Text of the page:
The Presidential Commission for the Study of Bioethical Issues has a lot to say about the BRAIN Initiative. So much that the Commission report will take at least two volumes. The Commission released Volume One of Gray Matters: Integrative Approaches for Neuroscience, Ethics, and Society today. It’s the seventh report of the Commission since it was formed in late 2009.
The report was prompted by a request from President Obama to “identify proactively a set of core ethical standards – both to guide neuroscience research and to address some of the ethical dilemmas that may be raised by the application of neuroscience research findings.” The recommendations in Volume One of the report are focused on achieving a more explicit integration of ethics into neuroscience research throughout the life of a research program. There are four main recommendations:
- Integrate ethics early and explicitly throughout research
- Evaluate existing and innovative approaches to ethics integration
- Integrate ethics and science through education at all levels
- Explicitly include ethical perspectives on advisory and review bodies
Of specific application to the BRAIN Initiative is the need to include professionals with expertise in ethics in advisory boards and similar entities conducting research in this area.
Volume Two will focus more on the social and ethical implications of neuroscience research, topics likely to appear on the agenda of the Commission’s next meeting. As a hint of what may be in that report, the Commission notes four examples that demonstrate the need to better integrate ethics throughout the course of neuroscience research:
- Neuroimaging and brain privacy;
- Dementia, personality, and changed preferences;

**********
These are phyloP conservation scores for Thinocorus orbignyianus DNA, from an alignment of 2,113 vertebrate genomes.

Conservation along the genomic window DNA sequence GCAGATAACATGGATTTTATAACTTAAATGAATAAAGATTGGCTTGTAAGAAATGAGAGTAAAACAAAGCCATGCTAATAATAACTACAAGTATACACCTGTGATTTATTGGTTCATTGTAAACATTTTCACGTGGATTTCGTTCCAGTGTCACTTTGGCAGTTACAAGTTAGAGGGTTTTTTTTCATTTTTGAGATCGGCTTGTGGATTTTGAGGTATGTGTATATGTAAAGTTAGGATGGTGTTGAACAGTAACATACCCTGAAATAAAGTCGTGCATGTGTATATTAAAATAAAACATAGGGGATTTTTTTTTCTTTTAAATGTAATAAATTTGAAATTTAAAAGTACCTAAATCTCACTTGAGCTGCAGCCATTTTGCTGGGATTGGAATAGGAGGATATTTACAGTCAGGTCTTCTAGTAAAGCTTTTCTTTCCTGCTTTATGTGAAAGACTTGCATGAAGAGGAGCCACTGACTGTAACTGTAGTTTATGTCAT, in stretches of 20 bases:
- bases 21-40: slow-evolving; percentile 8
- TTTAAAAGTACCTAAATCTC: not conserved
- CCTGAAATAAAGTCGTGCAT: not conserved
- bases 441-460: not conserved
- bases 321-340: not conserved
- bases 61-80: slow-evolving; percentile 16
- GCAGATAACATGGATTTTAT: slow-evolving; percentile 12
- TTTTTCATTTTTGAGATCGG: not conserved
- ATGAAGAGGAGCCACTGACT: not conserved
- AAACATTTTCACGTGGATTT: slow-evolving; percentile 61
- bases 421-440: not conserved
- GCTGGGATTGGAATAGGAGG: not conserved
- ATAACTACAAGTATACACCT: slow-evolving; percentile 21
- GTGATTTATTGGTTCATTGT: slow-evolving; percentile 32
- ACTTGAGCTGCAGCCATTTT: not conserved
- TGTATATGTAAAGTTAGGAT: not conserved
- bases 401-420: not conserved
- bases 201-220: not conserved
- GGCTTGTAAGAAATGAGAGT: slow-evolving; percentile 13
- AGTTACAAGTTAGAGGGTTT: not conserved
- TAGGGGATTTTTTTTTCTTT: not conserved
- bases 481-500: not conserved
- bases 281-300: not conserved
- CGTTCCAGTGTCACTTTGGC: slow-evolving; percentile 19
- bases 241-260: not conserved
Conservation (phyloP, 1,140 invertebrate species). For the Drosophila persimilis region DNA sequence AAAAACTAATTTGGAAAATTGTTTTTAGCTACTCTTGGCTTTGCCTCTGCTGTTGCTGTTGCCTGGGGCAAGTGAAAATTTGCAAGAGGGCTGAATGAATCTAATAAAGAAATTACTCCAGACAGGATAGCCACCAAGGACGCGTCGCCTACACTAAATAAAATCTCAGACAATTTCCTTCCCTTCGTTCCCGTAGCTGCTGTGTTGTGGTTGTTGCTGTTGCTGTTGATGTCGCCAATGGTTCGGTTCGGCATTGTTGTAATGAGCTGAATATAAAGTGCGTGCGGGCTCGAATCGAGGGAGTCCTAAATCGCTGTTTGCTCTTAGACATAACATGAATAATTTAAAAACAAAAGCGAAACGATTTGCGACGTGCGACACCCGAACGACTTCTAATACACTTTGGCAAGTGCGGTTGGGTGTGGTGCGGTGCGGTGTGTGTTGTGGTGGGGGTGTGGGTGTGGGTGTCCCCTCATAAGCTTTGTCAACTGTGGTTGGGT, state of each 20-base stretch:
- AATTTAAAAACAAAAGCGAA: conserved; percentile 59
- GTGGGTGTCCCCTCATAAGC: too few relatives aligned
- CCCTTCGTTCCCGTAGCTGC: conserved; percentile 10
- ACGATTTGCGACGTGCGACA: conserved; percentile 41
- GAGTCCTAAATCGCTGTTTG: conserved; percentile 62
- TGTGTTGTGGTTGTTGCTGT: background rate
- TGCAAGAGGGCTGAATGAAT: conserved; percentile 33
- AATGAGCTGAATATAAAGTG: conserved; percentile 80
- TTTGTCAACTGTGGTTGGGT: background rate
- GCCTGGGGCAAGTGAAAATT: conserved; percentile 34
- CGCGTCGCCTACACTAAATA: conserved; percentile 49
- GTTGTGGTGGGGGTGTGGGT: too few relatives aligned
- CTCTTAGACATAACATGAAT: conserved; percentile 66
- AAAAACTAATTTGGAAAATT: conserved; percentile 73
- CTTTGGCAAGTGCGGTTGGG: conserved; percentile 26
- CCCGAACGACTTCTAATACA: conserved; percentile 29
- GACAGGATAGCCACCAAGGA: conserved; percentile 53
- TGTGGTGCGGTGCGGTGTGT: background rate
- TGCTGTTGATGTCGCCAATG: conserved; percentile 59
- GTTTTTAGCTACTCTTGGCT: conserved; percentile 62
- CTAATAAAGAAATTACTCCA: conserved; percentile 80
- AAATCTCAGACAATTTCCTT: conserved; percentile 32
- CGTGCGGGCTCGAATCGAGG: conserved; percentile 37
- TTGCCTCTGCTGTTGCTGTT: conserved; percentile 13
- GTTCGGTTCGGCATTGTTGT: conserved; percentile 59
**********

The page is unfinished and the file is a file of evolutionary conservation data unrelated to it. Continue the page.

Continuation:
- Cognitive enhancement and justice; and
- Deep brain stimulation research and the ethically difficult history of psychosurgery.
The Commission did not give a deadline for when Volume 2 would be ready, but it may provide some insight on that front during the June meeting in Atlanta.
Continuing from its last meeting (in February 2014), the Presidential Commission for the Study of Bioethical Issues will continue working on the BRAIN (Brain Research through Advancing Innovative Neurotechnologies) Initiative in its June 9-10 meeting in Atlanta, Georgia. An agenda is still forthcoming, but the Federal Register notice confirms that the Commission will have BRAIN as the main focus of the meeting, also covering relevant work in neuroscience. The event will be webcast, so check the Commission’s website on June 9 and 10 for the relevant link.
I speculated recently that the successful in vivo replication of synthetic DNA with artificial base pairs would attract the Commission’s attention. Without an agenda, it’s harder to be sure, but it seems that this development may have to wait for the next next meeting of the Commission.
In other developments, Commission staff are apparently going to examine some efforts to engage bioethical issues through plays. Continue reading